9. Thank you for posting these, Steve. Having converted the posts relevant to the masting and rigging that were included in Volume 3, I know what a job this is. I hope YA 1:96 modelers - and potential modelers - will find these a useful supplement to the book. Good job. Ed
  10. I continue to get inquiries about the drawings included with the three Volumes of the book, so I have attached a listing of all the full sized drawings. This is actually an Appendix in Volume III. Most of the questions relate to the baseboard plans, Dwgs 2B and 8B that are missing from the packet because they are included as printable pdfs on the CDs. This is so soiled or damaged baseboard plans may be replaced. Note that a misprint on p 227 of Vol I also contributes to the confusion by specifying the base plan as Dwg 11. This should read Dwg 8b. Dwg 11 is a different plan included in Vol II. Sorry for this mistake.Appendix 2 - Drawing List.pdf
  11. I worked on fairing the lower hull progressively as availability presented itself. Whereas I am particular about sequence in many areas, I think this fairing process can be subject to your judgement - whenever you think the framing can take it. I had only light sanding to do. In looking back at Vol I, its clear I did not think the timing of this to be critical. I probably did some after bolting on the lower half frames and more later. I'd say the lower hull should be well faired and finish sanded by the time you get to cutting the limber channels Ch 12. Fairing the top timbers is covered in Ch 11. I am pretty sure I had done the entire hull by the time I got to the the top timbers. As for the copper bolts, after the glue has dried the ends may be filed flush. After that, they should not impede your sanding or tear up the paper, but I believe I had finished fairing before the external bolting described in Ch 8 (pp 99-100), then did more finish sanding after that..
  12. Randy, you will have to use your own judgement in this. If you have beveled the frames before erection as I did, and recommended, the amount of hull sanding should be primarily smoothing - and minimal. The forward cant frames may be an exception and I described the sanding I did in the book. However, if you have left the frames rough, more sanding will be required. There is a grey area. The softwood spacers between frames should provide enough strength to support sanding (120 grit?) but maybe not if it needs to remove a lot of material. Once these spacers are in place you should be able to sand. You should be able to do some sanding right at the base of the half frames once you have fitted the "functional" copper bolts, but the spacers will be needed for sanding further up. I know there is a hesitance to pre-bevel frames. I think this is because most model frame patterns are not precise with three profiles - forward, joint line, and aft - both on the internal and external sides on the YA patterns. Because the method I used to draft the frame patterns, these are highly accurate - enough for pre-beveling. This mimics how real frames were beveled before setting. Because this was the first time for this, I was conservative at first, leaving slightly more stock for post-erection beveling. Ultimately, I found this unnecessary and actually an obstacle to precise frame erection. Perhaps you found this as well. My advice - use your judgement. Its part of the process and of the experience. Cheers, Ed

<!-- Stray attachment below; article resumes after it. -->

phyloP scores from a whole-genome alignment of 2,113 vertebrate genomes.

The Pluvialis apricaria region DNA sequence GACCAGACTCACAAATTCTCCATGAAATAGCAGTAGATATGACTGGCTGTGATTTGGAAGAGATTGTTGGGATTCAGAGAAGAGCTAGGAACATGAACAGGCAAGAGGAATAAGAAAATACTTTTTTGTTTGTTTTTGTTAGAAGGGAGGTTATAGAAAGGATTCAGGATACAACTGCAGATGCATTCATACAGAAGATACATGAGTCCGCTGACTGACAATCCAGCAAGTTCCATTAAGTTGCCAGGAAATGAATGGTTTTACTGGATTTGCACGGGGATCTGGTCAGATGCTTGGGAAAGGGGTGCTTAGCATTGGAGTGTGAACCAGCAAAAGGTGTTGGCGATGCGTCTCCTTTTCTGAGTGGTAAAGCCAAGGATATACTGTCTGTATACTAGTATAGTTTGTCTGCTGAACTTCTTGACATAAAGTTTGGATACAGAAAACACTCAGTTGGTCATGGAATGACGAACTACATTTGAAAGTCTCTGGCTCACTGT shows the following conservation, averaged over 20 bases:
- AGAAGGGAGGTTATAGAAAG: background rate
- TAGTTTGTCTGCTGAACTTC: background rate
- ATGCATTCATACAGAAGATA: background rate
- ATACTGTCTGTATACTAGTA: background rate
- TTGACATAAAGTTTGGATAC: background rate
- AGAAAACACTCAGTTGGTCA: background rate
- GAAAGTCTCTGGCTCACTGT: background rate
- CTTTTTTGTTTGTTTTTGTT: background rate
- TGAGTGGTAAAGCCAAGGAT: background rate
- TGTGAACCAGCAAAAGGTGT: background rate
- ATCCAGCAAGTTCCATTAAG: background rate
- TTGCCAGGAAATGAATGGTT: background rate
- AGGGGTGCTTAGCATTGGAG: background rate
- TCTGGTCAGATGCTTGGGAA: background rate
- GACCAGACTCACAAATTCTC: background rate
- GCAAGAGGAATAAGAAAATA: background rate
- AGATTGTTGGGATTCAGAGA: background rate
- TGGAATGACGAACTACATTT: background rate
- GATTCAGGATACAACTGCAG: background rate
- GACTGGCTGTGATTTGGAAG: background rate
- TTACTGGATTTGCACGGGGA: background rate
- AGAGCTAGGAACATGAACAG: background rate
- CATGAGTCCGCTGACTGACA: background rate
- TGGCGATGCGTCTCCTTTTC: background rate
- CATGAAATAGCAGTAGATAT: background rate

13. Thank you, Will. I appreciate your comments. I have been a long-time used of a product called Homasote. It is a dense compressed paper product sold mainly for soundproofing. It initially found use for hobbyists as model railroad track base. It holds pins well - and track spikes. I would search online for it. Lowes and/or Home Depot have carried it recently, but a general search may yield other sources. I do not know of a good substitute and have relied on it for years. Let me know what you find. Ed
  14. Nice, creative technique, Tom. Thanks for sharing.

About us

Modelshipworld - Advancing Ship Modeling through Research

SSL Secured

Your security is important for us so this Website is SSL-Secured

NRG Mailing Address

Nautical Research Guild
237 South Lincoln Street
Westmont IL, 60559-1917

About the NRG

If you enjoy building ship models that are historically accurate as well as beautiful, then The Nautical Research Guild (NRG) is just right for you.

The Guild is a non-profit educational organization whose mission is to “Advance Ship Modeling Through Research”. We provide support to our members in their efforts to raise the quality of their model ships.

The Nautical Research Guild has published our world-renowned quarterly magazine, The Nautical Research Journal, since 1955. The pages of the Journal are full of articles by accomplished ship modelers who show you how they create those exquisite details on their models, and by maritime historians who show you the correct details to build. The Journal is available in both print and digital editions. Go to the NRG web site (www.thenrg.org) to download a complimentary digital copy of the Journal. The NRG also publishes plan sets, books and compilations of back issues of the Journal and the former Ships in Scale and Model Ship Builder magazines.

Our Emblem

Modelshipworld - Advancing Ship Modeling through Research
  • Create New...